• Goal: To land a marketing job doing brand development and strategic partnerships in the consumer technology industry; longer term would like to lead a marketing consultancy specializing in technology brand management
  • 25-year-old female


Odds of Success:

Berkeley: 20% to 30%

UT-Austin: 30% to 40%

Georgetown: 30% to 40%

New York: 20% to 30%

Columbia: 10% to 20%

Sandy’s Analysis: Well, this is a perky message from the “belly of the beast,” the trade associations and trade shows, conferences and forums in such everyday products as consumer tech which drive a good deal of our economy. I’d be curious to know the number of our readers from IB, PE, consulting, and even tech itself, who have been to a trade show. Guys drinking real whiskey, furtive couplings in hotel rooms, bloated expense accounts . . .sorry if I got this wrong, I’ve never been to one either. And neither, my guess is, have most adcoms, although they may have been to business school forums, which my guess is, are a more sedate and less intoxicated set of grin and sedate gropes. (Yeah, I know, you’d be surprised.)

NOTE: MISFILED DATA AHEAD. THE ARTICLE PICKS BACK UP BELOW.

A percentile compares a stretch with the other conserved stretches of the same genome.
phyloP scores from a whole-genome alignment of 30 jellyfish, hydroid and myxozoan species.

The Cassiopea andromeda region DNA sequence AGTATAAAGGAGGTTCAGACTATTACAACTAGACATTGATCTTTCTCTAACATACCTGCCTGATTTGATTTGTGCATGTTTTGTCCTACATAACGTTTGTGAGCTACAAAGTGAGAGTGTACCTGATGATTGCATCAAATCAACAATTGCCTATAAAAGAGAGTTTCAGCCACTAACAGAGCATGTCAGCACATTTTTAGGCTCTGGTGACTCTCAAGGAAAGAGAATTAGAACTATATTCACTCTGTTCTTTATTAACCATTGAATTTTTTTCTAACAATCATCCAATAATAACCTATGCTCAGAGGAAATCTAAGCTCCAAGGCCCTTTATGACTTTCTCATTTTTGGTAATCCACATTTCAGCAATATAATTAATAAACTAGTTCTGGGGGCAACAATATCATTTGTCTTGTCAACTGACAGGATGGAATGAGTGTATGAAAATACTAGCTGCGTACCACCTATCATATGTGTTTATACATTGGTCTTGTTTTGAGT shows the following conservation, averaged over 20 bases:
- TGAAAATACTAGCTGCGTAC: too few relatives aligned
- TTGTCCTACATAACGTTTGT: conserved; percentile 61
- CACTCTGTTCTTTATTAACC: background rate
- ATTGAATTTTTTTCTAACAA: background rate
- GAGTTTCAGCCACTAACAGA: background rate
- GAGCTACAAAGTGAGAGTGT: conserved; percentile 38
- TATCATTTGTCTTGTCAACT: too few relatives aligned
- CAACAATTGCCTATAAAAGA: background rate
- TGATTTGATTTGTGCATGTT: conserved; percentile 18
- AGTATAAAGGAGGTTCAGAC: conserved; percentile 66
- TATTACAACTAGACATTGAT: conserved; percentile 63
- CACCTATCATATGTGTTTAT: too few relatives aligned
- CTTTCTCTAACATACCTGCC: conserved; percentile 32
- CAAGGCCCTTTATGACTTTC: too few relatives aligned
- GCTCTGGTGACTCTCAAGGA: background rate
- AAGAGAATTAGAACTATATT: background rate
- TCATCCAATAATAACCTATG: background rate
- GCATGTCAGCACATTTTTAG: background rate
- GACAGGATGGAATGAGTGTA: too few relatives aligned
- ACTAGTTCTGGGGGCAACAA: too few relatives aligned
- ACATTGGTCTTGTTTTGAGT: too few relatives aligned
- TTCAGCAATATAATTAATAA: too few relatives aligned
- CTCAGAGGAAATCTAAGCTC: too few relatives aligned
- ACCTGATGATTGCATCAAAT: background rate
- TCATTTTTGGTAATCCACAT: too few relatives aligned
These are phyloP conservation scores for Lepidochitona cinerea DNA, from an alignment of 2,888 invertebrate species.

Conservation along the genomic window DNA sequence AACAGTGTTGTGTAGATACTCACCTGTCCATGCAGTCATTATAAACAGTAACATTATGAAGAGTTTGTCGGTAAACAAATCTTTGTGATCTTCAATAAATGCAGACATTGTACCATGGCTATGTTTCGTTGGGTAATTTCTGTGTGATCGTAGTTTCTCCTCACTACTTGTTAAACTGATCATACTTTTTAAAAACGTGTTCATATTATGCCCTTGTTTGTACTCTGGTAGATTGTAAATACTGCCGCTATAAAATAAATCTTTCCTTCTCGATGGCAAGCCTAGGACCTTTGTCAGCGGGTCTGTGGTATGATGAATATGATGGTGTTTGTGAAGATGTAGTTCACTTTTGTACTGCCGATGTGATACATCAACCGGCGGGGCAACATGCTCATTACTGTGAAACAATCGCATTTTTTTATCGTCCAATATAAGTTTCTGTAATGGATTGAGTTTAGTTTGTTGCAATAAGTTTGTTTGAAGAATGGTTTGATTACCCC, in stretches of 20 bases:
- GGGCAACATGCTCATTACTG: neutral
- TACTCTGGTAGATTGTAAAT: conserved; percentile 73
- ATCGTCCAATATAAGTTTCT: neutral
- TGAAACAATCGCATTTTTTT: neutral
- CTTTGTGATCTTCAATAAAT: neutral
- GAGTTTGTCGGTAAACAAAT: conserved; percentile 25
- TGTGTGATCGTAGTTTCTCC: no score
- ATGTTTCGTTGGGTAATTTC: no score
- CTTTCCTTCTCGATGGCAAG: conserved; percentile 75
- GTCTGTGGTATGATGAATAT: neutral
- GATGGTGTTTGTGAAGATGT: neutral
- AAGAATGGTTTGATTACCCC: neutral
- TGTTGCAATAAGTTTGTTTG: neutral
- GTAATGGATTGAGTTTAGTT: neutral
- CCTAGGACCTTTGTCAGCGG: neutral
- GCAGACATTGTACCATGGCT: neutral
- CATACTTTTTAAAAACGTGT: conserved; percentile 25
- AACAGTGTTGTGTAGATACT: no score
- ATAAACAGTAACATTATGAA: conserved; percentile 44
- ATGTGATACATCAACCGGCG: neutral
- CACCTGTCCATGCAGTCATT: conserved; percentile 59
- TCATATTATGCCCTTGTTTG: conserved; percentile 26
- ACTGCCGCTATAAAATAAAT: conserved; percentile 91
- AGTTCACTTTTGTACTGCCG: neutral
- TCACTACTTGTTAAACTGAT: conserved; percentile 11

OK, moving right along. What we got here is a 700 GMAT, a 2.9! GPA (with ‘significant’ improvement once you found yourself as a business major) and, since 2009 a solid job as a SOMETHING, title not given (with two promotions in three years) for a consumer tech trade association in Washington D.C. (the mother city of all trade associations, so you are playing in the big leagues).

Plus a tightly-woven, in terms of your goals, set of part-time jobs in college (producing ad placements for the university’s digital and print publications/media channels) and current extracurriculars (“volunteer with a local technology professionals and entrepreneurs group – assist with monthly investor pitch/networking events”).

That GMAT may save you. I don’t see this at Columbia. They just won’t swallow a 2.9 in most cases, and marketing is not their sweet spot. Other places you mention, Berkeley, University of Texas, Georgetown, NYU, are all possible, especially if grades your last two years were really much improved and the schools will credit that as your ‘real’ GPA.

The fact that you have a tight story and seem like a marketing type, is a plus, and the fact you have only had one job and have received quick promotions is another. You seem like a marketing type, make that clear in your app and recs.

Your post MBA goal –a marketing position focused on brand development and strategic partnerships within the consumer technology/electronics industry–is right on and a big plus because you will be well positioned by experience and personality to do that. Schools like their grads employed.

If you want to give yourself two more inches of admissibility, take a course in Stats, or Microeconomics or Calculus this summer at some local college, just to show them you are walking the extra mile and can shut up and take stuff in, and then spit it back out on an exam, which is sorta a proxy for business school, all the smoke and mirrors notwithstanding.